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1298. Possessive compounds in which a noun is preceded

Possessive compounds in which a noun is preceded by a qualifying ordinary adjective are (as pointed out above, 1280 f) very much more common than descriptives of the same form.

a. They regularly and usually have the accent of their prior member: thus, anyárūpa of other formugrábāhu having powerful armsjīváputra having living sonsdīrgháçmaçrulongbeardedbṛhácchravas of great renownbhū́rimūla many-rootedmahā́vadha bearing a great weaponviçvárūpa having all formsçukrávarṇa of bright color,çivā́bhimarçana of propitious touchsatyásaṁdha of true promisessárvān̄ga whole-limbedsváyaças having own gloryháritasraj wearing yellow garlands.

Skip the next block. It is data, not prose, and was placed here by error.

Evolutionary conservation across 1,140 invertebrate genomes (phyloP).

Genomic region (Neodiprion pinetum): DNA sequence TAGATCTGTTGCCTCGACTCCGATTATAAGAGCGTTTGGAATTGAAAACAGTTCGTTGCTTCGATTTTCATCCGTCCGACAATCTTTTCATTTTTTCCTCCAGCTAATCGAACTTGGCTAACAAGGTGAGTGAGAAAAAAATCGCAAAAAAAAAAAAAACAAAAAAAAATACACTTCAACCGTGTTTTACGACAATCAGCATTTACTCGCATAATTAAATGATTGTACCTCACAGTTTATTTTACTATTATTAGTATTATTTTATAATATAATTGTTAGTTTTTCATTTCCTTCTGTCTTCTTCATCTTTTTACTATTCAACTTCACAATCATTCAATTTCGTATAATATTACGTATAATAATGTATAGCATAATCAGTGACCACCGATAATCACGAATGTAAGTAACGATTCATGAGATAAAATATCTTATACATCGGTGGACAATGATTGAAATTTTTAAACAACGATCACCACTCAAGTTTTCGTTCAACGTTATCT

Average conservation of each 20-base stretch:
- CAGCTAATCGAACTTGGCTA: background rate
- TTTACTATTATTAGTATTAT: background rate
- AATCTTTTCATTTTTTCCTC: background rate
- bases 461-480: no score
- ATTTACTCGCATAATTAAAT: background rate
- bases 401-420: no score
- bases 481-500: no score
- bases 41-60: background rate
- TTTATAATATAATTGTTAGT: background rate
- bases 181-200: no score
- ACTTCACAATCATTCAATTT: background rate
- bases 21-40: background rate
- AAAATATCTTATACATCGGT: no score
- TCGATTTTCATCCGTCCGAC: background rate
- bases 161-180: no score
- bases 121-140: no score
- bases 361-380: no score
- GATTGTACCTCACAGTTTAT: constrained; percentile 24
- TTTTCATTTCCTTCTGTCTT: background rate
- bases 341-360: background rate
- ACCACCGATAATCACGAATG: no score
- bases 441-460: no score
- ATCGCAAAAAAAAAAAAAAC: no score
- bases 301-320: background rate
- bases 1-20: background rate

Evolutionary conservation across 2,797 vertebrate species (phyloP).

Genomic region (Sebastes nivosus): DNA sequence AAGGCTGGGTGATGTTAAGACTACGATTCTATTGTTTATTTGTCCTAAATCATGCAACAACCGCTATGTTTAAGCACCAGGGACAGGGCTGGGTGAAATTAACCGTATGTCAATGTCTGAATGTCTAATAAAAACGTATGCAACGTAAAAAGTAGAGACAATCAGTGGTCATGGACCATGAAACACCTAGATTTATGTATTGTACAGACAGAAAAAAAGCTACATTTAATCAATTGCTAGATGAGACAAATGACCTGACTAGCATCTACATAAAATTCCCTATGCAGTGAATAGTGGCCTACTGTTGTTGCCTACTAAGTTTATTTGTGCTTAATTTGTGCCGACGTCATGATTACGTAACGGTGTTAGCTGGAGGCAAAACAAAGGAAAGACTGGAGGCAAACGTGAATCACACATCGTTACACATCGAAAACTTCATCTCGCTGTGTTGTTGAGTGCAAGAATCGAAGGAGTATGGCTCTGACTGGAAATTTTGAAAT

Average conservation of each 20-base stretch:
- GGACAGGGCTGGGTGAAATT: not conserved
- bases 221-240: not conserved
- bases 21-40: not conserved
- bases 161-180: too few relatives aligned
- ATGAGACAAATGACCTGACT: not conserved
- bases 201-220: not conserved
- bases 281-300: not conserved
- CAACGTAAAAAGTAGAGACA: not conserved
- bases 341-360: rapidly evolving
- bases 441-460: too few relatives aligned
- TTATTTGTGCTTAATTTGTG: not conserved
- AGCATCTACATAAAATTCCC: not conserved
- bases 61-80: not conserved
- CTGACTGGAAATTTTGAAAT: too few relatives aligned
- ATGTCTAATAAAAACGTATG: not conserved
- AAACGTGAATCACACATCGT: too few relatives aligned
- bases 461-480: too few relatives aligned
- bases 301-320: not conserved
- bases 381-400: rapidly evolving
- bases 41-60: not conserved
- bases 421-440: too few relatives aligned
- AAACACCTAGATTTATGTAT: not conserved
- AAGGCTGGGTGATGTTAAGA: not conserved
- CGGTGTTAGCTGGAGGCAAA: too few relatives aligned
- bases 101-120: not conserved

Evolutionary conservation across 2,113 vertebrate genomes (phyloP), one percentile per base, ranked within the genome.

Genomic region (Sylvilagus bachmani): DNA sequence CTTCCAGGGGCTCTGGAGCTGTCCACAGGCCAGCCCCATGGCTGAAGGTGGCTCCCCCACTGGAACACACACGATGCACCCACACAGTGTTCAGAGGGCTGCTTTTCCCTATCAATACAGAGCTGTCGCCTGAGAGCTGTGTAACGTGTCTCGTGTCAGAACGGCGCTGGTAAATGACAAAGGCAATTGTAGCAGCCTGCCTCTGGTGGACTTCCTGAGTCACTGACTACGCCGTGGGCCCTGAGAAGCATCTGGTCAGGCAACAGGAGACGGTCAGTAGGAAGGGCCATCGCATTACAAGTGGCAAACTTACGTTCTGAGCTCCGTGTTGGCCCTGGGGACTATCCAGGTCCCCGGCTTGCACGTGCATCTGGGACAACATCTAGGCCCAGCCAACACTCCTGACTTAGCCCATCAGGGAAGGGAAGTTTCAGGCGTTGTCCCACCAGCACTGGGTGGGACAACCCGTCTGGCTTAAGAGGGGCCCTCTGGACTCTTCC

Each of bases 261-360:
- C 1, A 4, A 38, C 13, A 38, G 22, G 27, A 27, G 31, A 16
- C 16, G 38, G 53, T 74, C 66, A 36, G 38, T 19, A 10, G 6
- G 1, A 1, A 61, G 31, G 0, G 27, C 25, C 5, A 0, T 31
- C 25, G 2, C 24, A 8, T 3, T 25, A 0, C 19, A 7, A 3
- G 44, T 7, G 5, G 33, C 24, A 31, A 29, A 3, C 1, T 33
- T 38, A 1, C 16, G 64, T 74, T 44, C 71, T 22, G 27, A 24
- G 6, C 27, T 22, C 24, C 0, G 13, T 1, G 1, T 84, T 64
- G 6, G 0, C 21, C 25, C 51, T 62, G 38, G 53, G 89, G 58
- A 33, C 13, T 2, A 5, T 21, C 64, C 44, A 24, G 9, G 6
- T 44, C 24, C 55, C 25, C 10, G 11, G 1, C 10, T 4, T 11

b. Exceptions, however, in regard to accent are not rare (a seventh or eighth of the whole number, perhaps). Thus, the accent is sometimes that of the final member; especially with derivatives in as, as tuvirā́dhas, purupéças, pṛthupákṣas, and others in which (as above, 1296 b) a determinative character may be suspected: thus, urujráyas besideurujríuruvyácas beside uruvyác, and so on; but also with those of other final, as ṛjuhásta, çitikákṣa etc., kṛṣṇakárṇa, citradṛ́çika, tuviçúṣma, ṛjukrátu, pṛthupárçu, puruvártman, raghuyā́man, vīḍupátman. In a very few cases, the accent is retracted from the final to the first syllable of the second member: thus, aṅhubhéda, tuvigrī́va, puruvī́ra, pururū́pa, çitibā́hu (also çitibāhú). The largest class is that of compounds which take the accent upon their final syllable (in part, of course, not distinguishable from those which retain the accent of the final member): for example, bahvanná, nīlanakhá, puruputrá, viçvān̄gá, svapatí, tuvipratí, pṛçiparnī́ f.,darçataçrī́, pūtirajjú, asitajñú, pṛthugmán, bahuprajás.

c. The adjective víçva all, as prior member of a compound (and also in derivation), changes its accent regularly to viçvásárva whole, all does the same in a few cases.